In fact, studies have shown that the more you look, the more you find. For instance, one study conducted in France and Russia (publication here) that started with mediastinal lymph node sampling (just checking suspicious nodes) and then did a complete mediastinal dissection (surgery to remove all accessible nodes) found that 20% of the patients who underwent just sampling had a higher stage of disease detected by the more extensive surgery. Clearly, one major factor in comparing surgical studies in different places is how “pure” the staging is. Better staging leads to better results, in some part simply because stage I patients who have had 20 nodes removed have been proven to actually have stage I disease despite thorough testing to check if they actually have higher stage disease. The patients called stage I but who only have 3 lymph nodes removed at surgery may very well have had cancer in the 4th or 10th lymph node, for instance, but that node is still sitting in the patient. So less well staged patients are really a mix of lower stage and higher stage patients, and of course they do less well as a group. It’s the “don’t ask, don’t tell” staging policy.
This idea of stage migration is also likely to be a part of why PET has helped us appear to do better. Prior to PET scans, small liver or adrenal lesions, for instance, often went undetected, and patients went on to a “futile surgery” because they actually had metastatic disease for which surgery wouldn’t help. When you remove the patients with a tiny amount of metastatic cancer from a surgical group and then add them to a group with metastatic disease, both groups appear to do better, because you’ve made the surgical group purer and diluted the metastatic group with patients who have a very low tumor burden and are likely to do better than the patients with very extensive and bulky metastatic disease. This is the so-called “Will Rogers Phenomenon”, referring to the entertainer’s famous quip that when the Okies left Oklahoma in the Depression and moved to California, they raised the intelligence of both states.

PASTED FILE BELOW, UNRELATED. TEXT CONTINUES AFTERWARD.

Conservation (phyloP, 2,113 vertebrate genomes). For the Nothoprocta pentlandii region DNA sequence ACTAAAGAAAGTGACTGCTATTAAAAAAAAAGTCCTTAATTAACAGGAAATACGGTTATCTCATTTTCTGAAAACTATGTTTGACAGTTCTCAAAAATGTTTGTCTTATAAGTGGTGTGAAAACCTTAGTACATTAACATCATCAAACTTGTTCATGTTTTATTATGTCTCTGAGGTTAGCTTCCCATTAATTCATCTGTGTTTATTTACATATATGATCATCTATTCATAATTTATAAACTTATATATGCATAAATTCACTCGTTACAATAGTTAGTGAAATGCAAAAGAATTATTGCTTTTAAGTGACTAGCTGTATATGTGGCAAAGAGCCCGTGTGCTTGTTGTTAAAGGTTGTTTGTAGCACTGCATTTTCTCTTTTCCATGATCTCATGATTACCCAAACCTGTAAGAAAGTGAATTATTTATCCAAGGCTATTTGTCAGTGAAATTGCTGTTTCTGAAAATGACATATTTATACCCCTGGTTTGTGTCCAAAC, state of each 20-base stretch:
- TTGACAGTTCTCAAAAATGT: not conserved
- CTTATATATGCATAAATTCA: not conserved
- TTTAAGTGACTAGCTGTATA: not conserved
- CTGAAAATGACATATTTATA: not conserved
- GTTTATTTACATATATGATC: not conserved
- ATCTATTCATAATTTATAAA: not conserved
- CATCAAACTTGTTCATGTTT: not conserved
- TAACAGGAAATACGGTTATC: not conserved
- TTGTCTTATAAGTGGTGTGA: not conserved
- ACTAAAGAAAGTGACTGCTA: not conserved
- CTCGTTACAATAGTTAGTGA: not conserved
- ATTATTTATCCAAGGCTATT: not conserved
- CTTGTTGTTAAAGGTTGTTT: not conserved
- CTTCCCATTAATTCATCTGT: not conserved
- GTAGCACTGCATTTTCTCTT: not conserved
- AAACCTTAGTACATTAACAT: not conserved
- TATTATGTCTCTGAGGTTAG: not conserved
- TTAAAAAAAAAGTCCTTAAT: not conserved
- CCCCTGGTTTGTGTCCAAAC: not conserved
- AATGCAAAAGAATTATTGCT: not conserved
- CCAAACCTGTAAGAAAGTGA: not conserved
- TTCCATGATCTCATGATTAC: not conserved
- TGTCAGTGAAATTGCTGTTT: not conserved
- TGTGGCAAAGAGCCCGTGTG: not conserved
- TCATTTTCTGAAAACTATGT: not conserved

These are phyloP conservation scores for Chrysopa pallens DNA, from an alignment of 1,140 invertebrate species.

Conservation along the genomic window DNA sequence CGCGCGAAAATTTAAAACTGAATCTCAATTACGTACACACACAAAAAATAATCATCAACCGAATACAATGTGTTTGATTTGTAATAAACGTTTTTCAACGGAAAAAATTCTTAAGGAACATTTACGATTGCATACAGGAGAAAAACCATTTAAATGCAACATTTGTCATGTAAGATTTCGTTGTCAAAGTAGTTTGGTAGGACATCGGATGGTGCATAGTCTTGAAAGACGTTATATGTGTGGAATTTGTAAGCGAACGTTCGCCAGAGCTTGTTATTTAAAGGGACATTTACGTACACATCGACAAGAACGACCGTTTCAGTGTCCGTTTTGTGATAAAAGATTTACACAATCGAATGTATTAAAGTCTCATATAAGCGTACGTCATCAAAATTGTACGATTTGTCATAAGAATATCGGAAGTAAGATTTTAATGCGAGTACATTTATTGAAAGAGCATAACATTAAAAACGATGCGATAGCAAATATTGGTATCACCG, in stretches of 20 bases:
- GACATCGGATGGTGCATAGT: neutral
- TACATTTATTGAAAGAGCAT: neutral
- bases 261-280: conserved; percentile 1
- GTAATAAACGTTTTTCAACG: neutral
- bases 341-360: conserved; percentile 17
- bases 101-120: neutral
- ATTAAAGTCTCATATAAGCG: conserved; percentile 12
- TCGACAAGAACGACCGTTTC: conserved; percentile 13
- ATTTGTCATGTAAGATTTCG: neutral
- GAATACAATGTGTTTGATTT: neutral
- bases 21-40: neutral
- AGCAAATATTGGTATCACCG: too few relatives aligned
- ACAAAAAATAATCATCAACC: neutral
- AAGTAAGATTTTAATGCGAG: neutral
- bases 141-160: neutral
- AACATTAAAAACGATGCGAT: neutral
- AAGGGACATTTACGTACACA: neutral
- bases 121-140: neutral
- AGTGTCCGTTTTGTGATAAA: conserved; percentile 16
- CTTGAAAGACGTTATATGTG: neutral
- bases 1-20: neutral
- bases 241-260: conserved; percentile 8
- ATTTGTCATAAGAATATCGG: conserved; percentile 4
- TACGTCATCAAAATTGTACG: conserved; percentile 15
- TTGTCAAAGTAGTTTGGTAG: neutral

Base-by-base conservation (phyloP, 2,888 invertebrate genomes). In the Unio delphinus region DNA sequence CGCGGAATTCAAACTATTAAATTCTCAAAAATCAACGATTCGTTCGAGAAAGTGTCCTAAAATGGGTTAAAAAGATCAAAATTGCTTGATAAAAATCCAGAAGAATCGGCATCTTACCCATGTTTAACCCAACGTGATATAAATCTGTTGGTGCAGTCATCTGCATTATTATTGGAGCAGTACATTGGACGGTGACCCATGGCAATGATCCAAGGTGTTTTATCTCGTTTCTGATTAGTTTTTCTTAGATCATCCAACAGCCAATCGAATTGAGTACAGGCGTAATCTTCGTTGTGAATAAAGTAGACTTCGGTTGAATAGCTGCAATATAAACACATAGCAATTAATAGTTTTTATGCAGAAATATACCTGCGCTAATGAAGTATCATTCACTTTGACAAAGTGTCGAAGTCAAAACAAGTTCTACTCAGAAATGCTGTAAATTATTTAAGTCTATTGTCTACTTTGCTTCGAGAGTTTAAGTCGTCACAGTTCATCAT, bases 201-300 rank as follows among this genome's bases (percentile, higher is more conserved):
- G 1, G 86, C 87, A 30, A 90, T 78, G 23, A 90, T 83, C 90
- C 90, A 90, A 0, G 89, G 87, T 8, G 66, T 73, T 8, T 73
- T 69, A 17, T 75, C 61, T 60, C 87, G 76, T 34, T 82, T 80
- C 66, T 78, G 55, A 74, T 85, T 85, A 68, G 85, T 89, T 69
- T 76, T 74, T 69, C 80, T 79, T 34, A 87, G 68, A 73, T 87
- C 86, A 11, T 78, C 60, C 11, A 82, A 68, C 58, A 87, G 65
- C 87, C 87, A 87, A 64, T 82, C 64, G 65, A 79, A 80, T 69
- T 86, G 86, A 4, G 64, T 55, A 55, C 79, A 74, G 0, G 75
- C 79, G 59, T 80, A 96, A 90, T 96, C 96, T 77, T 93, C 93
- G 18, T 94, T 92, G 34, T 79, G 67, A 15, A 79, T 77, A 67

There are also a few other reasons why looking at the number of lymph nodes resected may be problematic for assessing prognosis. First, at the time of surgery, nodes are often removed in pieces, so a pathologist looking at the whole collection of material often can’t tell what’s a node vs. a fragment (similar to counting the number of beans in a cup of navy bean soup, I suppose). Second, node numbers also depend on how meticulous and skilled the pathologist is in teasing apart nodes from fat and other tissues. A very diligent pathologist can find more nodes than a mediocre one, and in situations where surgeons or medical oncologists tell the pathologist that they need to go back to find more (decisions about chemo in colon cancer, for instance, depend on examining a certain number of nodes), they almost always seem to find exactly the number needed. Finally, number of nodes may also be a more general reflection of surgical skill and the overall quality of medical care a patient receives.
In case you think I’m picking on Peoria by singling out this town, the available evidence suggests that their results represent the real-world experience in much of the US. I’ll finish this long string of related posts on surgical issues in early stage NSCLC with one last one soon that covers the evidence using surgical findings in a broader American experience.